Pennsylvania Jack has several hobbies. One of them is serving as a Volunteer Lighthouse Keeper. So let’s call him “Lighthouse Jack.” Each summer, Jack and his wife travel somewhere in the good old U.S.A. and volunteer their time and knowledge as “keepers/ tourguides/ docents” at a Lighthouse somewhere. So far they have been at two lighthouses in Maine, one in Oregon, four in southern Michigan, one “in” Lake Michigan, two on Lake Superior on the “UP” (Upper Peninsula – it really is different “up there”), and another on the north shore of Lake Superior in Minnesota. Information and photos of all of these are found in this section of the website. When we first volunteered back in 2005, we really knew very little about lighthouses, and in fact didn’t even know we liked them all that much. Many summers later it has become a journey that we just can’t imagine never having embarked upon.

Along the way we have learned much about lighthouses, their operation, history, and lore, and would like to share it with you. So this page will include some lighthouse information and lore, as well as photos of all of the places we’ve been, and links to some very interesting websites about lighthouses too. Then you too can claim to be a “Pharologist,” one who studies lighthouses.

P.S. Interested in lighthouses and their history? Consider subscribing to the “Lighthouse Digest,” a bi-monthly magazine chock-full of informative articles and historic photos. Visit the “Lighthouse Digest” website.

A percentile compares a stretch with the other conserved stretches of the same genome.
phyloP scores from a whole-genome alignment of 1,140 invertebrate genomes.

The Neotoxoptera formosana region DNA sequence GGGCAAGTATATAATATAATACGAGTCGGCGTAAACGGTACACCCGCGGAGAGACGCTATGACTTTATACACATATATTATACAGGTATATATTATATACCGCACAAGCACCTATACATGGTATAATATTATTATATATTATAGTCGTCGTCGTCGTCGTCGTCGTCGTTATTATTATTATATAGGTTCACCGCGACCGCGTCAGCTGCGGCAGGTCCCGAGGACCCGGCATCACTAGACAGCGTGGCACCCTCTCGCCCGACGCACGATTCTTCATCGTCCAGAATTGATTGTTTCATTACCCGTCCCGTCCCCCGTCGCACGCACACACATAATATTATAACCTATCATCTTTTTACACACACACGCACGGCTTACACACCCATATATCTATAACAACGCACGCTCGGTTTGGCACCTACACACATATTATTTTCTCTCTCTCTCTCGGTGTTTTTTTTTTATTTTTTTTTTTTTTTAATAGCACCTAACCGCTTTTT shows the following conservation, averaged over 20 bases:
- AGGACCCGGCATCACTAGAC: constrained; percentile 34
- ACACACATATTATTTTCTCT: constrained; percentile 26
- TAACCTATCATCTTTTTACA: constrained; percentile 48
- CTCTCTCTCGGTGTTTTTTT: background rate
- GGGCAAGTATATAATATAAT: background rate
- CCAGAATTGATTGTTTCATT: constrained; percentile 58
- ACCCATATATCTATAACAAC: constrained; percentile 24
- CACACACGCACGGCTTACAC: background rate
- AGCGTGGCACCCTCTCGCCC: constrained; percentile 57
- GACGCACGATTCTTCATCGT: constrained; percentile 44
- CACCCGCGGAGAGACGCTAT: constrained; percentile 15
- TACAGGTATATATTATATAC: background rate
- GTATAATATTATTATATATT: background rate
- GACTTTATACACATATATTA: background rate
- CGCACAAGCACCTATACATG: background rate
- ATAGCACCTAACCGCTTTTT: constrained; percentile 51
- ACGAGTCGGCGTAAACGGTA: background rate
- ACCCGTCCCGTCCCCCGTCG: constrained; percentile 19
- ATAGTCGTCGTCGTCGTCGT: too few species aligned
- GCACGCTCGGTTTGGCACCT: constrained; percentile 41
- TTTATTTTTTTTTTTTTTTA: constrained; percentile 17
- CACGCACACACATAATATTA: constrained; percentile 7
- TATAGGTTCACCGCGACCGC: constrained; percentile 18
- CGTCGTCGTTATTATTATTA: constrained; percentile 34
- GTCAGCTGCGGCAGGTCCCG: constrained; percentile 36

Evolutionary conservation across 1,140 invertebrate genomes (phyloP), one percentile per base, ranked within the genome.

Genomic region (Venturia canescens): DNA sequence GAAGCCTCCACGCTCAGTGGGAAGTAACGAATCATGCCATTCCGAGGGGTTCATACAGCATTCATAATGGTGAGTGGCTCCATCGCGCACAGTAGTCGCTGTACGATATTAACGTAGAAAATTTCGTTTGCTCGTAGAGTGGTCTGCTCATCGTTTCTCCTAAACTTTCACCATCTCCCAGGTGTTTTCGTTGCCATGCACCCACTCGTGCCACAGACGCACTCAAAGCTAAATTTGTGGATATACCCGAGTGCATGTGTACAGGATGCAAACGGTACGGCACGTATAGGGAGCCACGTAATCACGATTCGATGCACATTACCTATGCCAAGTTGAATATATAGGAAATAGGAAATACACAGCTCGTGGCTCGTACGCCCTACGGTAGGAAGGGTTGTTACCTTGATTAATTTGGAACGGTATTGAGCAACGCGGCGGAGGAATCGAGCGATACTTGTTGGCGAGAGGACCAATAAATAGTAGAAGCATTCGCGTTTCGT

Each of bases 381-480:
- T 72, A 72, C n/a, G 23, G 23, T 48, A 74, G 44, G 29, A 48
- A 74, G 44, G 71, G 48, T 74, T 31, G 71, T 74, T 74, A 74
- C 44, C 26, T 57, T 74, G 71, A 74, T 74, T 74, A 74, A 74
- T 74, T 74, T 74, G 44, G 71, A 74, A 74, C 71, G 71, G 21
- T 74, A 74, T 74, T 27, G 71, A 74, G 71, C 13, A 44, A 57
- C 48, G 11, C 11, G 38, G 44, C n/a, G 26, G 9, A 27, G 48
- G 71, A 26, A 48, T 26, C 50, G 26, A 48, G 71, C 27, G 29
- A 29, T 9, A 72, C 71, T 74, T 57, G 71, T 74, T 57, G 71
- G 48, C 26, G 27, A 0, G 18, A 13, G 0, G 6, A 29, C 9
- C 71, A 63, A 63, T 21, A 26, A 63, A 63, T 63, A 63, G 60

P.P.S. To find out about almost any lighthouse in the U.S. or Canada, use the “Lighthouse Friends” website.

P.P.P.S. For almost everything else you’ll ever want to know about lighthouses, visit the website of the U.S. Lighthouse Society, the foremost lighthouse education and preservation organization. “U.S. Lighthouse Society”

P.P.P.P.S. The photo above is a sunset shot of the LITTLE SABLE POINT Lighthouse on the east shore of Lake Michigan, one of the lighthouses where we have been volunteers. More on this one, and all the others where we have served follows. Lighthouses, in addition to usually being architecturally pleasing structures located in scenic locations, provided much needed beacons of light to guide mariners along treacherous shores. The first lighthouse in the United States was built in Boston harbor in 1716, and over the next two centuries, hundreds more were built along the coasts and rivers of our nation. Today, far too many are gone. Those that remain display either no light at all, or an automated one, but these historic structures have captured the imagination of historically minded Americans. Although a few remain under the juristiction of the U.S. Coast Guard, the agency that took over American lighthouse administation in 1939, most are owned and maintained by federal, state, or local parks, town governments, or non-profit “Friends” groups formed to preserve a specific light. Seek one out. Volunteer today. They need your help.